Today is world water day, a day set aside to globally recognize the importance of clean water. In Ethiopia, Nuru has been focused on helping the farming communities it serves to improve access to clean water.

In 2020, amid the ongoing COVID-19 pandemic, Nuru Ethiopia successfully repaired and established clean water sources. These water sources are now benefiting 3,550 households (approximately 21,300 people). Clean water is vital to the continued health of Nuru farmer families. 


In 2016, local water infrastructure artisans, community members and woreda (county) and zonal Water and Mining officials came together to restore access to clean water for more than 1,000 households in Nuru’s target kebeles (towns) in Boreda, Ethiopia. On that day, a 100,000-liter tanker, which had been empty for eight years, began to fill. Community members cheered at the sight of clean water flowing out of water sources that hadn’t worked since 2011.

Nuru set the stage for this incredible moment by delivering training focused on Nuru’s servant leadership principles and their connection with water sustainability. Beginning with the main bono (source spring) in Gurame Wolko kebele and continuing on throughout the remaining six kebeles, water committee artisans, community members, and Boreda Water and Mining experts, all guided by Zonal trainers, immersed themselves in learning how to repair or improve a variety of water sources. Community members applied their knowledge of their community to help artisans find locations of breaks in the water lines and assisted in the digging up of water lines.


From spring 2017-spring 2018, Nuru continued building on this initial impact on community access to clean water by increasing the number of kebeles with repaired and improved water sources. Nuru trained 50 water committee members and 35 artisans to maintain their kebeles’ water sources. This equipped them to fully and successfully manage the repair of eight additional water sources.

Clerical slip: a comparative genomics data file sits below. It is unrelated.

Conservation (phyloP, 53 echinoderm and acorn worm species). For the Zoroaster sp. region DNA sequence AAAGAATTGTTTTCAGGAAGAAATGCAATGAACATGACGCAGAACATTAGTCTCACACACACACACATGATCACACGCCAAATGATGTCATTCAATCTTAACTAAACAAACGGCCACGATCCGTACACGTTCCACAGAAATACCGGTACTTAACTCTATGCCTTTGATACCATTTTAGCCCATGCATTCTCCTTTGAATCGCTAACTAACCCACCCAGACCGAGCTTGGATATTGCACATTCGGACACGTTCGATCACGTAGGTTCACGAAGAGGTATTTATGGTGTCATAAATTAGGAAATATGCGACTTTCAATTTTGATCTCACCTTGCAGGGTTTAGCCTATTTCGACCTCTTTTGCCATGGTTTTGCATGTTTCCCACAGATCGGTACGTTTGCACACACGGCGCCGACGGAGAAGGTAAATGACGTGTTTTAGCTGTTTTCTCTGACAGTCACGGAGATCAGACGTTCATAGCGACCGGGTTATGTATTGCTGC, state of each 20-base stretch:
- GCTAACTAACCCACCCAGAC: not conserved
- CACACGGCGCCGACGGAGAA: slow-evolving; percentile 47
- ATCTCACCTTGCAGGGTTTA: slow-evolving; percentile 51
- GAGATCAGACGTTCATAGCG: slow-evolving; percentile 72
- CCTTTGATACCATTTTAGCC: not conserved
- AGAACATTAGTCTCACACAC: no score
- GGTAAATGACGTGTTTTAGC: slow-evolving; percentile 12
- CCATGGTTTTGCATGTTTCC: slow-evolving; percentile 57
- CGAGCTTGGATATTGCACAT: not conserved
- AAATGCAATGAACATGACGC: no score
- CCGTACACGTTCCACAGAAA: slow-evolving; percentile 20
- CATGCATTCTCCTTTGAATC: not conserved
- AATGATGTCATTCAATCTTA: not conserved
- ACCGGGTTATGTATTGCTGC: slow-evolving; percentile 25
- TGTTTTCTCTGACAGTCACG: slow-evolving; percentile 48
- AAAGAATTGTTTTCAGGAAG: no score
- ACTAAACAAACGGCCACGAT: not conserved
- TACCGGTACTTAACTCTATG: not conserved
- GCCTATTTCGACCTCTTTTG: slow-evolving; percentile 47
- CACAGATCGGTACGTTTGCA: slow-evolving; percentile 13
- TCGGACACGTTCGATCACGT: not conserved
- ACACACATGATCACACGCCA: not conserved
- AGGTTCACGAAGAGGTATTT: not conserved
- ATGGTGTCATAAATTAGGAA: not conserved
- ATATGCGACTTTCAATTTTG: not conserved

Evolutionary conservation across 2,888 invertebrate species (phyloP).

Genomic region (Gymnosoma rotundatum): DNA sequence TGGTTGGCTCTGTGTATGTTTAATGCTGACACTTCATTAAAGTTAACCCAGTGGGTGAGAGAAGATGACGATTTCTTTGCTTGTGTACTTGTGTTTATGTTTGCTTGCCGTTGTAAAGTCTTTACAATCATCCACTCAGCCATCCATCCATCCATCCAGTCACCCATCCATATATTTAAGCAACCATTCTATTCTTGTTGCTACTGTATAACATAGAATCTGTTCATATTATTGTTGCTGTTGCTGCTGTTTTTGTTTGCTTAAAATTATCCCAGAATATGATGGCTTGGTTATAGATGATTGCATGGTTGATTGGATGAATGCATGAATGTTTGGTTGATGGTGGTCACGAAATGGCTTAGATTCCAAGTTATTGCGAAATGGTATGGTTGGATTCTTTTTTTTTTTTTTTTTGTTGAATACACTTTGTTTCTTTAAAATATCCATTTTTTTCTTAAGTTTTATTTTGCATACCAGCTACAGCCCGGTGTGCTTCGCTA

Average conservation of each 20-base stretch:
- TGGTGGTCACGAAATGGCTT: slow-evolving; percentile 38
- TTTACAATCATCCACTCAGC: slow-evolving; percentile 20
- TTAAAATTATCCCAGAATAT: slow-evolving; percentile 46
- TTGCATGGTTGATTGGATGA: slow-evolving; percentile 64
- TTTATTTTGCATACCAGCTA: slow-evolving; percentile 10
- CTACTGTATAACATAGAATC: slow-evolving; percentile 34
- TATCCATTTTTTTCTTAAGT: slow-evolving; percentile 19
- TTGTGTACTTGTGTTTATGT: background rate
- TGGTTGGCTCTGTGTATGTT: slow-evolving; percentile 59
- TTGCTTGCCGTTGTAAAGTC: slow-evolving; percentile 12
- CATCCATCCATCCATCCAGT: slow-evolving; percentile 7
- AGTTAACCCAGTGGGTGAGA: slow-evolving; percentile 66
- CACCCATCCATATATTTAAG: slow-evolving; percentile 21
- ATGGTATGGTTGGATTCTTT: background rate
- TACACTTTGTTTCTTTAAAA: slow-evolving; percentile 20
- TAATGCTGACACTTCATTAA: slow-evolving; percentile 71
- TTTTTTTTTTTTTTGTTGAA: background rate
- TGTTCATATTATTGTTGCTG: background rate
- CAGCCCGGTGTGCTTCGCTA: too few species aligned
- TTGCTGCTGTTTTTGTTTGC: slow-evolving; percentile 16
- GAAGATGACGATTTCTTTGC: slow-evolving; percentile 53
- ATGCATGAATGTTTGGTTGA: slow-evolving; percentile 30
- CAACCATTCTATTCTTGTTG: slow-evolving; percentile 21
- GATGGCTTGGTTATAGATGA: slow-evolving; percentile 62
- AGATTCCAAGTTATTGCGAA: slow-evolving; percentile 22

Now, water sources across several communities, are flowing with clean, treated water. Nuru equipped local leaders with the knowledge and ability to maintain and repair a wide variety of water sources. Furthermore, they have nurtured a relationship with local government officials. This helps to ensure that these improvements will be maintained and sustained for the long term.

2020 Progress in the Face of  COVID-19 

In 2020, Nuru Ethiopia began work to repair water sources in a third woreda, Zala. These are the newest communities where Nuru is now working with farmers and their families. 

As COVID-19 began to wreak havoc around the globe and caused many organizations to stop operations altogether, Nuru remained undaunted. Nuru continued in its efforts to improve these water sources and help these new communities improve their lives and livelihoods.  

people repairing water source in Ethiopia

Water source repair in Ethiopia

In 2020, Nuru trained an additional 50 water committee members and 48 artisans from ten kebeles. Nuru trained members and artisans to repair, maintain, and improve local water sources. Nuru staff and local government agencies, including three experts from the Gofa Zone of Ethiopia, support training. The training took place over a period of eight days with three days of classroom training and five days of fieldwork and repairs. The fieldwork and hands-on training took place in several kebeles in Zala Woreda. The classroom training took place in the Shafe Town Administration Hall.

The Impact

Amid a global pandemic, when the need for proper sanitization and good hygiene is increasingly important, clean water sources are vital to the health of these communities.

Ashike, a community member from Shambara kebele said, “Before this water source was established, women and children from our community would travel for more than an hour to get water for drinking (mostly from unprotected springs and rivers). This left us prone to water-borne and water-related disease. Then, we needed to spend money for medical expenses when we got sick from this water. Now, for most households in the water-maintained kebeles, it takes on average less than 30 minutes to get safe water for drinking and other daily use. Now, we will have time to invest in other activities and save money we had to use previously for different medical problems arising from using unsafe water.”

Worzamo, an artisan from Genda kebele who received the training, said, “Water is life. I am very glad to be trained and well-equipped [on] how to maintain water sources from springs to pipes and reservoirs. I am lucky for being an artisan helping to provide life (water). From this training, I can help maintain safe, clean water for my community.”